This Week in Digital...
.London is live
London businesses can now use the .london domain after the web extension was rolled out this week. According to reports more than 10,000 firms in the capital have registered their interest in the web address, and businesses including West Ham Football Club and Fortnum and Mason have already launched on the domain. Dot-London is just one of more than 1,000 new web extensions that are being rolled out by the global internet body, ICANN, and follows the launch of .Paris.
Facebook ads on third-party devices
Mark Zuckerberg, the owner and founder of Facebook, announced this week that his network is going to start serving adverts to third-party mobile apps. This move will see a new advertising network launched as well, the Audience Network, which Zuckerberg claims will deliver better click-through rates than those on offer from its rivals (below is an example of what the ads could look like).
He told the F8 developers conference in San Francisco: "The mobile ecosystem needs a way to deliver these kind of native, personalised ads to people, and I'm glad that we can deliver more than one million active advertisers to your apps."
Filter restaurants by price on Google
Providing youre in the US you can now search on Google for restaurants by whether they're open at that particular time or not, price, ratings and the type of food they serve. What's more if you're on your mobile all you need to do is say: "OK Google call" and the search engine will do the rest. Google is planning on rolling out this feature to other markets in the future.
From a marketing perspective getting a hashtag trending on Twitter is a job well done (usually) but to achieve this with zero effort is deserves an even more exaggerated doff of the proverbial cap – and that is exactly what celebrity Derek Acorah did this week in the form of a spoof Q&A, which according to reports he had no idea was going on.
For those unaware, Acorah, is, to quote his website (which, incidentally begins his bio with Derek Acorah needs no introduction but then goes on to provide us with one regardless. I digress: the pioneer for spiritualism and mediumship on television.)
From is cauliflower the ghost of broccoli? to if a ghost looks wonky do you have to use a spirit level? #AskDerekAcorah, which trended pretty much all day on Tuesday, brought out some fine examples of keyboard comedy, a sample of which I've collected below.
BrewDog being BrewDog again
From a piece of inadvertent marketing brilliance to one very thought out example, in the form of BrewDogs apology to the independent complaints panel, The Portman Group. Craft brewer, BrewDog, who made headlines most recently for their Vladamir Putin protest beer, had been adjudged to have breached advertising rules.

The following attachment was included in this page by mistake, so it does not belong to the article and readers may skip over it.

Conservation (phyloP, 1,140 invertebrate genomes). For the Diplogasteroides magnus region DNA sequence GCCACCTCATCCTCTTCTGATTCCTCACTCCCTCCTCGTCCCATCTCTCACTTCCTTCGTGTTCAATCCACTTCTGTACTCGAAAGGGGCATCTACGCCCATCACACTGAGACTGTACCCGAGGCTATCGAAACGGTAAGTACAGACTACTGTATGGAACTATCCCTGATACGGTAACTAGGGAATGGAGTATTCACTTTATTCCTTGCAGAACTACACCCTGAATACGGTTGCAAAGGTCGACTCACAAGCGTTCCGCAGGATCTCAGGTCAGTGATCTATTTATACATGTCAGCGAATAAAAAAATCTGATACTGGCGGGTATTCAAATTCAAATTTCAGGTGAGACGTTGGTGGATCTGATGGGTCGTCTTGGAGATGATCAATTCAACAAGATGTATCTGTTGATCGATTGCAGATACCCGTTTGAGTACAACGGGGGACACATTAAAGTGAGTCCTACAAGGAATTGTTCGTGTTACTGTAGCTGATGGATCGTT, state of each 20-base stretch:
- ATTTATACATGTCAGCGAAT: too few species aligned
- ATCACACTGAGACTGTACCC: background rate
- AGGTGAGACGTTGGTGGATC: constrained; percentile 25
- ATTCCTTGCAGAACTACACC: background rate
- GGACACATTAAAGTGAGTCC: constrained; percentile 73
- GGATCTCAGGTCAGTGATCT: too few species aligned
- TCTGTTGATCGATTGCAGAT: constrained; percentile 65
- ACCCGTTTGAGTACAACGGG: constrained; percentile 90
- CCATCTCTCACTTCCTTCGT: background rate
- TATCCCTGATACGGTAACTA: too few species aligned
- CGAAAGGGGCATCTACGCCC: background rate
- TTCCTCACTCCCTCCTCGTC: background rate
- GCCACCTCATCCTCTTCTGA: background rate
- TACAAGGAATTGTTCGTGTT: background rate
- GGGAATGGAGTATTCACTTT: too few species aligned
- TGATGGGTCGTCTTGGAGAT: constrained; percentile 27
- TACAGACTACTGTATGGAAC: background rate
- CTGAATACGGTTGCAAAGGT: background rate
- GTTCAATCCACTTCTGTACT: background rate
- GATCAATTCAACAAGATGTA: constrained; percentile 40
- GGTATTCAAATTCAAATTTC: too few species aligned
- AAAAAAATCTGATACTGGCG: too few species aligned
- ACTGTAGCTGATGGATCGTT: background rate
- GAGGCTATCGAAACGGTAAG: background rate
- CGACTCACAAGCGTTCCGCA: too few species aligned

This prompted the following apology from co-founder James Watt (contains language of the strong variety): "On behalf of BrewDog PLC and its 14,691 individual shareholders, I would like to issue a formal apology to the Portman Group for not giving a shit about today's ruling. Indeed, we are sorry for never giving a shit about anything the Portman Group has to say, and treating all of its statements with callous indifference and nonchalance."
"Unfortunately, the Portman Group is a gloomy gaggle of killjoy jobsworths, funded by navel-gazing international drinks giants. Their raison is to provide a diversion for the true evils of this industry, perpetrated by the gigantic faceless brands that pay their wages. Blinkered by this soulless mission, they treat beer drinkers like brain dead zombies and vilify creativity and competition. Therefore, we have never given a second thought to any of the grubby newspeak they disseminate periodically."
"While the Portman Group lives out its days deliberating whether a joke on a bottle of beer is responsible or irresponsible use of humour, at BrewDog we will just get on with brewing awesome beer and treating our customers like adults. I'm sure that makes Henry Ashworth cry a salty tear into his shatterproof tankard of Directors as he tries to enforce his futile and toothless little marketing code, but we couldn't give a shit about that, either."
"We sincerely hope that the sarcasm of this message fits the Portman Group criteria of responsible use of humour."
The result of which was BrewDog got blanket coverage on its terms.
Advertising spend in Britain will hit the £20bn a year mark by 2015 according to research by the Advertising Association. Internet advertising is worth £6.3bn of which £1bn is spent on mobile. In other news Yahoo is the latest company to announce that it will make its own original TV series, which will be shown on its website and via an app. It joins Netflix and Amazon in competing with traditional TV production.